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Rivett 1020S lathe for sale $7500

Carneye

Plastic
Joined
Nov 24, 2015
Rivett 1020S precision lathe. This lathe is in great shape and still cuts very accurately. This lathe is truly a work of art. All the gearing in these lathes were heat treated & ground. lathe includes a 3&4 jaw chuck, steady rest, taper attachment and tailstock. This lathe makes a poor machinist like me look like they have talent, just a really well built machine.

We have moved to Georgia and don't have room for it in the new house so it is in storage in Birmingham, Al. Buyer will have to arrange transportation. But they can use my machinery skates too help load on their equipment trailer.

Pictures can be seen at iCloud Photo Sharing

Email me at [email protected] for more information.
 
Last edited:

donie

Diamond
Joined
May 17, 2003
Location
Walla Walla Wine and Wild Turkey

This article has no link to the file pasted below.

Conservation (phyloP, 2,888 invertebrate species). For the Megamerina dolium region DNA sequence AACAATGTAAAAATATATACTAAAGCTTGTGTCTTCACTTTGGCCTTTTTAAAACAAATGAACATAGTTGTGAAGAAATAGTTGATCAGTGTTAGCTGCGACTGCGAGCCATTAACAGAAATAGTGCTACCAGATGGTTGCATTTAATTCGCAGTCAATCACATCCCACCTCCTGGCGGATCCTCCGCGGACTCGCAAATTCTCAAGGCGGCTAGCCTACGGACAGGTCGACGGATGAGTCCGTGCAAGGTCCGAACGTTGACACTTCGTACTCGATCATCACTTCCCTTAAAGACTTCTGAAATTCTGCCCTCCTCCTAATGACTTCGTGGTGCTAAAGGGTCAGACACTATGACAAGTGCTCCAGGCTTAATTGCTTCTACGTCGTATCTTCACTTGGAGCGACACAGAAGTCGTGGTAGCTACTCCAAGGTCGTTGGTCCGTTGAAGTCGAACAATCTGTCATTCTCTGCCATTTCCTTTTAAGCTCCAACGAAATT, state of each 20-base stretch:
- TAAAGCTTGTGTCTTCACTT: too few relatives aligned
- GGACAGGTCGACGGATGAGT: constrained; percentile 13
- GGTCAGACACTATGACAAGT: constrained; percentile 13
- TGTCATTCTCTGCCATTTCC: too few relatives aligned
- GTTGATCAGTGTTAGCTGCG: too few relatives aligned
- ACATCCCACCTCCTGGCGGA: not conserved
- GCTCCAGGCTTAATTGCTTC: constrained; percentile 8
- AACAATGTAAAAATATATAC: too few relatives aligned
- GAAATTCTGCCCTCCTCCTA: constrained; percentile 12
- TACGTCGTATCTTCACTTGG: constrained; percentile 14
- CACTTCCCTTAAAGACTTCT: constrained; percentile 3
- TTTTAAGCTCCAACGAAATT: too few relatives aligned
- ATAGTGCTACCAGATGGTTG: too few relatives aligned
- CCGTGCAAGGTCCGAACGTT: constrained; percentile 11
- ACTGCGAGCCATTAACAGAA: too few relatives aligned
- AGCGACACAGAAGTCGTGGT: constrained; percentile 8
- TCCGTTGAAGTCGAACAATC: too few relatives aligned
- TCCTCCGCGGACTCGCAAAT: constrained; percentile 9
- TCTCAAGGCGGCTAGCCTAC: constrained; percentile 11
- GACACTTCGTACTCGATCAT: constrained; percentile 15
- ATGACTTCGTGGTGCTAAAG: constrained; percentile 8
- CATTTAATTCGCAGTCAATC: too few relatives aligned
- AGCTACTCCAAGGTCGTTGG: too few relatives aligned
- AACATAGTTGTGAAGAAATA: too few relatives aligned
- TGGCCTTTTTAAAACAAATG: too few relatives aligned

The machine seems to be in a "more" original condition, then many of the ones I have seen on the net in recent years.
I dont think they even made a thousand of them, anyway much less then the later style Monarch ee of around 8000 machines.
 

Spud

Diamond
Joined
Jan 12, 2006
Location
Brookfield, Wisconsin
The machine seems to be in a "more" original condition, then many of the ones I have seen on the net in recent years.
I dont think they even made a thousand of them, anyway much less then the later style Monarch ee of around 8000 machines.


Is the 1020s more desired or sought after than a 10ee , assuming both in equally good condition ?
 

donie

Diamond
Joined
May 17, 2003
Location
Walla Walla Wine and Wild Turkey
The rivett is so rare, I dont know how they compare.
Some decades ago there was Industrial Machinery sales in Ontario California, the owner Lyle, really liked rivetts, had two, those were the only ones I have seen up close, and they were worn.